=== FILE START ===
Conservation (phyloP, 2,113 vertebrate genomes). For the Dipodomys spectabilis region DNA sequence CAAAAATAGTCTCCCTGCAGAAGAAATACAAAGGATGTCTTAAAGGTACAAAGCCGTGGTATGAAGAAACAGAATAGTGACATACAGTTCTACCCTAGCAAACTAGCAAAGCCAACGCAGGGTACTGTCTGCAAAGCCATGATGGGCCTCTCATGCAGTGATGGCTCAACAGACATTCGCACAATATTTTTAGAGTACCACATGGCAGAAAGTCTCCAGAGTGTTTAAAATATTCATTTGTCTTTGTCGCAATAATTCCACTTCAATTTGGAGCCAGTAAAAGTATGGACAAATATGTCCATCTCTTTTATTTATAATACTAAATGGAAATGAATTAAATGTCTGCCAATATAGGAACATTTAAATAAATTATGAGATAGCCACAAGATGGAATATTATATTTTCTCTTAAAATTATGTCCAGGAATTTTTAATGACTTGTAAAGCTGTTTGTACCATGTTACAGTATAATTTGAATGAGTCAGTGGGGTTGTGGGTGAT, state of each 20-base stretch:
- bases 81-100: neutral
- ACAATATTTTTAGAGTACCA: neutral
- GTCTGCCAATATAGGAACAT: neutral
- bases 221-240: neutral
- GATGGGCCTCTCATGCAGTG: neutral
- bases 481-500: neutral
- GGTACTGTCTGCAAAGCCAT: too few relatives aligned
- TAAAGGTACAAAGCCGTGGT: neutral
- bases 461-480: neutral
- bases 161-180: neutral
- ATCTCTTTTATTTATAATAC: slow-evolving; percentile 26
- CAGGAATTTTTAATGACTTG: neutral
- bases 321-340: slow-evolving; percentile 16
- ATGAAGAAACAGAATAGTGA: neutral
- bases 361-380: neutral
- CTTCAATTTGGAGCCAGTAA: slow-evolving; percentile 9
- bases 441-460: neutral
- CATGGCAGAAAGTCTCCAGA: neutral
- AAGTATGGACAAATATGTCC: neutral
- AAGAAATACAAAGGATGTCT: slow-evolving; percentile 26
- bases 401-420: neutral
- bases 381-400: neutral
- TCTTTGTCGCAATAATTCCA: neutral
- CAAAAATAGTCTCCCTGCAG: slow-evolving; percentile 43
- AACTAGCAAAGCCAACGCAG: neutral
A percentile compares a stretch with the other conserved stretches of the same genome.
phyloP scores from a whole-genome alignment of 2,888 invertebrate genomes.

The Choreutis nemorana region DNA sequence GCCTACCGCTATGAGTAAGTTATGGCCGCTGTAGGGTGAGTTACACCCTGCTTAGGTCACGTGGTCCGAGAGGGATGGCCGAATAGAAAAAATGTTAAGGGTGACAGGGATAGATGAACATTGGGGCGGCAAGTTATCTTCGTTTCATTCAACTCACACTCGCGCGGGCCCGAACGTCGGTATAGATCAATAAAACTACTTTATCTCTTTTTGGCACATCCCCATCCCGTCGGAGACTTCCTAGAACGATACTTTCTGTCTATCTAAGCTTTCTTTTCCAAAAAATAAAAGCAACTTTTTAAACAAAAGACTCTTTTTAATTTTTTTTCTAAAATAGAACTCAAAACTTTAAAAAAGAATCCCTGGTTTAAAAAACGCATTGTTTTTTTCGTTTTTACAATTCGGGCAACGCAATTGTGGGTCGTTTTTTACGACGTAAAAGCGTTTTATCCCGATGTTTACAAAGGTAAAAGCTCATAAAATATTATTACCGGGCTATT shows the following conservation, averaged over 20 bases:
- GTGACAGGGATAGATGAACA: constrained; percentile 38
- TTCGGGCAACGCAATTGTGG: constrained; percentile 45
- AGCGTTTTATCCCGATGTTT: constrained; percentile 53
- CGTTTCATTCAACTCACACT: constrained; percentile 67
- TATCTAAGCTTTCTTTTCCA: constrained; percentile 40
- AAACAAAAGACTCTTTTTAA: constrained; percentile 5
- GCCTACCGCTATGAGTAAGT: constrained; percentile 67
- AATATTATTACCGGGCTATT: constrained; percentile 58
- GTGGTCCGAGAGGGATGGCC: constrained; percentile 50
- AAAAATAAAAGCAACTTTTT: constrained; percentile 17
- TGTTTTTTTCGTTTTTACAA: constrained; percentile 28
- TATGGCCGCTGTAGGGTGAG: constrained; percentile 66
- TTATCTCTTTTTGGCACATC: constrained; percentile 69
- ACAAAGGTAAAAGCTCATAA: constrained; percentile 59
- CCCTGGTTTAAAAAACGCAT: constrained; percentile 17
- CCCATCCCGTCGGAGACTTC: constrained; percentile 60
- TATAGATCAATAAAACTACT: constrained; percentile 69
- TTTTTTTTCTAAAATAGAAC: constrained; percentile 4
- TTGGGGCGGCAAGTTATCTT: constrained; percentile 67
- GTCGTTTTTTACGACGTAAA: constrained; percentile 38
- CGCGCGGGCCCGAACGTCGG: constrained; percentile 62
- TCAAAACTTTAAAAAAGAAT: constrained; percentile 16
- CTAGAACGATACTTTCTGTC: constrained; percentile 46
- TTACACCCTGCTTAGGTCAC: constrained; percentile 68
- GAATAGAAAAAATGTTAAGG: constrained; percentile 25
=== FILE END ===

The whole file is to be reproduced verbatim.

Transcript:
Conservation (phyloP, 2,113 vertebrate genomes). For the Dipodomys spectabilis region DNA sequence CAAAAATAGTCTCCCTGCAGAAGAAATACAAAGGATGTCTTAAAGGTACAAAGCCGTGGTATGAAGAAACAGAATAGTGACATACAGTTCTACCCTAGCAAACTAGCAAAGCCAACGCAGGGTACTGTCTGCAAAGCCATGATGGGCCTCTCATGCAGTGATGGCTCAACAGACATTCGCACAATATTTTTAGAGTACCACATGGCAGAAAGTCTCCAGAGTGTTTAAAATATTCATTTGTCTTTGTCGCAATAATTCCACTTCAATTTGGAGCCAGTAAAAGTATGGACAAATATGTCCATCTCTTTTATTTATAATACTAAATGGAAATGAATTAAATGTCTGCCAATATAGGAACATTTAAATAAATTATGAGATAGCCACAAGATGGAATATTATATTTTCTCTTAAAATTATGTCCAGGAATTTTTAATGACTTGTAAAGCTGTTTGTACCATGTTACAGTATAATTTGAATGAGTCAGTGGGGTTGTGGGTGAT, state of each 20-base stretch:
- bases 81-100: neutral
- ACAATATTTTTAGAGTACCA: neutral
- GTCTGCCAATATAGGAACAT: neutral
- bases 221-240: neutral
- GATGGGCCTCTCATGCAGTG: neutral
- bases 481-500: neutral
- GGTACTGTCTGCAAAGCCAT: too few relatives aligned
- TAAAGGTACAAAGCCGTGGT: neutral
- bases 461-480: neutral
- bases 161-180: neutral
- ATCTCTTTTATTTATAATAC: slow-evolving; percentile 26
- CAGGAATTTTTAATGACTTG: neutral
- bases 321-340: slow-evolving; percentile 16
- ATGAAGAAACAGAATAGTGA: neutral
- bases 361-380: neutral
- CTTCAATTTGGAGCCAGTAA: slow-evolving; percentile 9
- bases 441-460: neutral
- CATGGCAGAAAGTCTCCAGA: neutral
- AAGTATGGACAAATATGTCC: neutral
- AAGAAATACAAAGGATGTCT: slow-evolving; percentile 26
- bases 401-420: neutral
- bases 381-400: neutral
- TCTTTGTCGCAATAATTCCA: neutral
- CAAAAATAGTCTCCCTGCAG: slow-evolving; percentile 43
- AACTAGCAAAGCCAACGCAG: neutral
A percentile compares a stretch with the other conserved stretches of the same genome.
phyloP scores from a whole-genome alignment of 2,888 invertebrate genomes.

The Choreutis nemorana region DNA sequence GCCTACCGCTATGAGTAAGTTATGGCCGCTGTAGGGTGAGTTACACCCTGCTTAGGTCACGTGGTCCGAGAGGGATGGCCGAATAGAAAAAATGTTAAGGGTGACAGGGATAGATGAACATTGGGGCGGCAAGTTATCTTCGTTTCATTCAACTCACACTCGCGCGGGCCCGAACGTCGGTATAGATCAATAAAACTACTTTATCTCTTTTTGGCACATCCCCATCCCGTCGGAGACTTCCTAGAACGATACTTTCTGTCTATCTAAGCTTTCTTTTCCAAAAAATAAAAGCAACTTTTTAAACAAAAGACTCTTTTTAATTTTTTTTCTAAAATAGAACTCAAAACTTTAAAAAAGAATCCCTGGTTTAAAAAACGCATTGTTTTTTTCGTTTTTACAATTCGGGCAACGCAATTGTGGGTCGTTTTTTACGACGTAAAAGCGTTTTATCCCGATGTTTACAAAGGTAAAAGCTCATAAAATATTATTACCGGGCTATT shows the following conservation, averaged over 20 bases:
- GTGACAGGGATAGATGAACA: constrained; percentile 38
- TTCGGGCAACGCAATTGTGG: constrained; percentile 45
- AGCGTTTTATCCCGATGTTT: constrained; percentile 53
- CGTTTCATTCAACTCACACT: constrained; percentile 67
- TATCTAAGCTTTCTTTTCCA: constrained; percentile 40
- AAACAAAAGACTCTTTTTAA: constrained; percentile 5
- GCCTACCGCTATGAGTAAGT: constrained; percentile 67
- AATATTATTACCGGGCTATT: constrained; percentile 58
- GTGGTCCGAGAGGGATGGCC: constrained; percentile 50
- AAAAATAAAAGCAACTTTTT: constrained; percentile 17
- TGTTTTTTTCGTTTTTACAA: constrained; percentile 28
- TATGGCCGCTGTAGGGTGAG: constrained; percentile 66
- TTATCTCTTTTTGGCACATC: constrained; percentile 69
- ACAAAGGTAAAAGCTCATAA: constrained; percentile 59
- CCCTGGTTTAAAAAACGCAT: constrained; percentile 17
- CCCATCCCGTCGGAGACTTC: constrained; percentile 60
- TATAGATCAATAAAACTACT: constrained; percentile 69
- TTTTTTTTCTAAAATAGAAC: constrained; percentile 4
- TTGGGGCGGCAAGTTATCTT: constrained; percentile 67
- GTCGTTTTTTACGACGTAAA: constrained; percentile 38
- CGCGCGGGCCCGAACGTCGG: constrained; percentile 62
- TCAAAACTTTAAAAAAGAAT: constrained; percentile 16
- CTAGAACGATACTTTCTGTC: constrained; percentile 46
- TTACACCCTGCTTAGGTCAC: constrained; percentile 68
- GAATAGAAAAAATGTTAAGG: constrained; percentile 25